Auction Adoption eBay [link] This unique, hand sculpted, fully poseable, fantasy "FIRE WOLF" is a rare piece of artwork being offered up for bid! This is a completely hand made fantasy creature. I hand sculpted the face and feet onto a posable skeleton that I made and wrapped with stuffing so its very soft. I then paint the clay parts with acrylics and small brushes. The eyes are hand painted as well.. Synthetic hand dyed fur.
There is not another creature like this in the world!
I do not use molds, casts or patterns, each is fully hand made and original. Enjoy!
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WOAH that is realistic looking fire! I don't think I've ever seen 'furry' flames look so real! Do you know what would look really awesome, just as anotehr idea? If you had one that was darker coloured on the sides and then had that kind of fire-look all the way from the top of head, down the middle of the back and down the top of the tail. All your works are epic, especially this one, I just think that'd be another cool idea (in my head, anyway, lol, it might not look so good when done ). Oh well, just a suggestion
I'm happy you enjoy my work! The Poseable Creatures are available through weekly Auction Adoptions. If you'd like you can click the watch here: [link] To help you keep an eye out for special creatures you may like to adopt some day!
This is beautiful! Your stuff just keeps on getting better .
My personal two cents, if you want this artists's input anyways! It's very cool that each one of these is a one of a kind, but you may want to consider casting some day...molding and casting does not take away from something being special (I sculpt, mold, cast and paint, and sell my own work). I saw that you use sculpey. The problem with sculpey is how breakable it is, and the advantage of casting is you can cast in a durable resin, so your work will literally never break. I sculpt my originals in Supersculpey Firm, then do a silicone molkd and cast in fine polyurethane resin. It keeps all of the details, and they're near indestructible. Since these are mostly dolls you're doing, you could cast the faces with a very simple one piece mold...and then the body and paint jobs would still all be 100% unique. You could do this entire process by hand too, without equipment. You could also limit each to 5 dolls or less as well, so they would still be very limited. This would make you more money as I'm sure MANY people would buy more than one...but would also make the pieces nice and durable, so people could enjoy your art for years to come . Even for yourself, your own pieces...you wouldn't have to worry about hours or days worth of work being destroyed if they fall or take a bump too hard.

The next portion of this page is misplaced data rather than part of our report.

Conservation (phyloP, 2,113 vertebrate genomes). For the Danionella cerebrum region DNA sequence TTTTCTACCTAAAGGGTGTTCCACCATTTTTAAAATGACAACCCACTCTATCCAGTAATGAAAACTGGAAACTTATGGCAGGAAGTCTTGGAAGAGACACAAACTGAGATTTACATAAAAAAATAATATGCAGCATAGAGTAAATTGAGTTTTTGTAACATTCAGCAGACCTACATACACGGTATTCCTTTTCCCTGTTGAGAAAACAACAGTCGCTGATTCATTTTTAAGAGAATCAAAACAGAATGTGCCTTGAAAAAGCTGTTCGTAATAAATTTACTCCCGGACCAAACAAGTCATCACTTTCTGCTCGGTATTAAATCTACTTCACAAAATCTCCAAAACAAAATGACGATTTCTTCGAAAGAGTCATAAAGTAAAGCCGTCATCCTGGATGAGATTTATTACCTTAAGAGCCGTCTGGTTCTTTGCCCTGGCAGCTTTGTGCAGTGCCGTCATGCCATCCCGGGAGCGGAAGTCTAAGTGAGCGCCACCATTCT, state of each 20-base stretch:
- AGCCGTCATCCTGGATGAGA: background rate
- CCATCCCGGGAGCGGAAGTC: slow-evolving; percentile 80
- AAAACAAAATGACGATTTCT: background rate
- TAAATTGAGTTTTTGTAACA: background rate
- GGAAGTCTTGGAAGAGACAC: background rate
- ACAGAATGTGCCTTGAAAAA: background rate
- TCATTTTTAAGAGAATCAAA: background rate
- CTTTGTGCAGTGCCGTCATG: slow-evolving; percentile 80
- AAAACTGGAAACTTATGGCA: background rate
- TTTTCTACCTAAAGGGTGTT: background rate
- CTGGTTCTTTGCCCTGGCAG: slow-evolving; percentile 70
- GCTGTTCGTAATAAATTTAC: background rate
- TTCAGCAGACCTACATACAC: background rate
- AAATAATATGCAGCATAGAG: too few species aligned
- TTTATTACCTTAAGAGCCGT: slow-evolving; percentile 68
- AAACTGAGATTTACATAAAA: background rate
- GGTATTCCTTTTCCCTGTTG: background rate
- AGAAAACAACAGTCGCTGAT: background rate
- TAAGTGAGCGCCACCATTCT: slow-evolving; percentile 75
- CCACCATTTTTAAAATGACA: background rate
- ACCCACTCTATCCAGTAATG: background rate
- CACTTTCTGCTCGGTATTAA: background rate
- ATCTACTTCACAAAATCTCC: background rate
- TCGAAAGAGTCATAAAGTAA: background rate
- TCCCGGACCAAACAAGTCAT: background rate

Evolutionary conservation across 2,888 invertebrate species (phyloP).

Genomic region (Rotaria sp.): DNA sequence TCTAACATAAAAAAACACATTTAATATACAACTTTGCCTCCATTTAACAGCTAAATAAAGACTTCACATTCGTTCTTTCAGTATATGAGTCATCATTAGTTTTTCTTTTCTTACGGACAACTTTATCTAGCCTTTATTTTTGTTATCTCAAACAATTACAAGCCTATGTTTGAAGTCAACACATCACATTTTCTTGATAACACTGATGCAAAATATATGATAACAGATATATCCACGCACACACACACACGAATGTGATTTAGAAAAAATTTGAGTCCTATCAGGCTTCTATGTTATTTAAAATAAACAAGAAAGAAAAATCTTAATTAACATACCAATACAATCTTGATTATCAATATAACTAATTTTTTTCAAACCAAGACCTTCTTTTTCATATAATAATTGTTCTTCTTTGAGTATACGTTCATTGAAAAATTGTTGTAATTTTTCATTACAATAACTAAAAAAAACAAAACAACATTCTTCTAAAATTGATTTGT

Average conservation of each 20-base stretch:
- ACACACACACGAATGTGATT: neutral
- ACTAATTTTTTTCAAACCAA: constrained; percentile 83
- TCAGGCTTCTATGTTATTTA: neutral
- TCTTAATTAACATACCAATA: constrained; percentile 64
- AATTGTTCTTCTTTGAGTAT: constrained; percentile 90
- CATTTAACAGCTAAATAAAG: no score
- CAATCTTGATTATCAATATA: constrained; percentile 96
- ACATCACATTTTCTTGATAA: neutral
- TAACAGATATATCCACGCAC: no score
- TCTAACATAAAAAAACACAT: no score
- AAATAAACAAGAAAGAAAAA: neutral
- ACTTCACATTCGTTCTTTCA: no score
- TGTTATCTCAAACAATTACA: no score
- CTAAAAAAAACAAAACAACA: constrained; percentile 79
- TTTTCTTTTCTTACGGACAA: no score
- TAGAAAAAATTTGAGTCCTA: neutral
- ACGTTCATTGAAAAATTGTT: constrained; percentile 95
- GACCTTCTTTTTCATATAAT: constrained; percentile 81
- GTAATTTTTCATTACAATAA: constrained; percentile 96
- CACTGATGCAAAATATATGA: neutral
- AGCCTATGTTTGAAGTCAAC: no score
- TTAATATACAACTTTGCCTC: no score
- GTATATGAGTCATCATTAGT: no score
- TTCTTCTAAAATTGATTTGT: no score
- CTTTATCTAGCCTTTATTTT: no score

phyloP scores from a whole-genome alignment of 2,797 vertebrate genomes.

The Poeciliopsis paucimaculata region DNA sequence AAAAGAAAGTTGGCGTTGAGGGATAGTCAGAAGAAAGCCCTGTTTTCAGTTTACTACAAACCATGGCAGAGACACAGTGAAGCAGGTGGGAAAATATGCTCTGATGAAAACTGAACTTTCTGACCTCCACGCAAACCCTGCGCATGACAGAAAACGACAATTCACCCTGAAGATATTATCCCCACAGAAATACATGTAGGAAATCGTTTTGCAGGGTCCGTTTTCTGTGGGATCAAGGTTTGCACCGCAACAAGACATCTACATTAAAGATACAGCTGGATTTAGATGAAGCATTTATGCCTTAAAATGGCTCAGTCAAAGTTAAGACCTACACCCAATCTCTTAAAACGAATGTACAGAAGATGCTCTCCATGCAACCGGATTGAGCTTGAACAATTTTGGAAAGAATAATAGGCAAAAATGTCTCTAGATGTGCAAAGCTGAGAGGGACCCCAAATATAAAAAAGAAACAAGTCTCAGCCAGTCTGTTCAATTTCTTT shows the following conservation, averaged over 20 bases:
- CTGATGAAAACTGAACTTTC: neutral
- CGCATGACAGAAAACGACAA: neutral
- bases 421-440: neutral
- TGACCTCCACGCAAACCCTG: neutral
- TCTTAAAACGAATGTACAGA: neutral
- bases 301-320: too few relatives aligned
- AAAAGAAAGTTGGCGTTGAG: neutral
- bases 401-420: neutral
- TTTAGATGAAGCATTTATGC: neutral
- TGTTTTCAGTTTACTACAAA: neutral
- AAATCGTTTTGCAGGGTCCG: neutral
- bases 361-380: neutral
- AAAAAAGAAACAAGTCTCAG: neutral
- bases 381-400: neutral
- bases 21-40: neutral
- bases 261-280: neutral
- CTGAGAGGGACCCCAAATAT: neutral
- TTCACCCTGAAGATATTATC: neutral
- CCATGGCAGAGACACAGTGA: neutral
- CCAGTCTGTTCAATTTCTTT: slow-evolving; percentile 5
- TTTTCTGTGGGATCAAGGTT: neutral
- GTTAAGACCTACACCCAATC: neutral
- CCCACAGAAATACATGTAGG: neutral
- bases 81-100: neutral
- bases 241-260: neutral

This is just my personal 2 cents though..you can take it or leave it! I know what materials to buy and how to mold & cast though, so if you ever need help shoot me a note! Parts like paws or hands can be cast as well obviously. Great work though, I love how colorful your stuff is! take care.
Thank you for the info and the kind words! I've looked into casting before but the process I was looking at seemed really complicated and time consuming. The faces are sculpted in sculpy but the ears and anything that may be fragile is sculpted in "Ultra Light Sculpy" which is slightly rubbery and bendable when baked and has passed all my high (rough handling and dropping tests) with ease. I tremendously enjoy sculpting each and every face and I like how each face is never the same, not just the paint and color job. So duplicates of the faces I wouldn't want to do but the feet on the other hand, I would honestly love to be able to cast a lot of feet.
You're welcome! Your stuff really is beautiful! I have been sculpting since a young age too...I can't remember if I found you on another site, or on DA or not first but I was like "Wow, that girl's a lot like me!" lol. I think you're a Christian too right? I can't remember. I've been drawing and sculpting since I could use crayons and play dough, and I'm 30 now ...it takes a long time, there's so much to learn and practice. People are the hardest to sculpt, that's for sure.
That makes sense about the faces and wanting them different...if you can sculpt them fast enough then the molding/casting doesn't matter as much...and it will keep you sharp. You DEFINITELY do not want to be taking too much of your art time up with molding and casting. I made the mistake of getting a bit too caught up in that, I should have hired someone ages ago to mold and cast my larger figures. To mold and cast feet should be fairly simple though if pointy claws and such are blunt enough and not too crazy skinny. You can run into air pocket issues with pieces that are too thin, unless you hire someone else to mold and cast (then it doesn't matter).
You can probably mold and cast feet with a simple two piece mold which I can tell you how to make, and where to buy the supplies. It's complicated only trying to figure out what the heck to use, since there's a whole sea of materials on the market. The types of molds and resins I use are mixed by equal measurements, so you don't need a scale (for both the silicone AND resin). I just buy cheapy clear cups, or semi clear cups at target or Walmart, and pour equal amounts of part A and part B resin (or silicone). Then you just mix them together, and depending what resin you use, you can have a casting done every 15 minutes.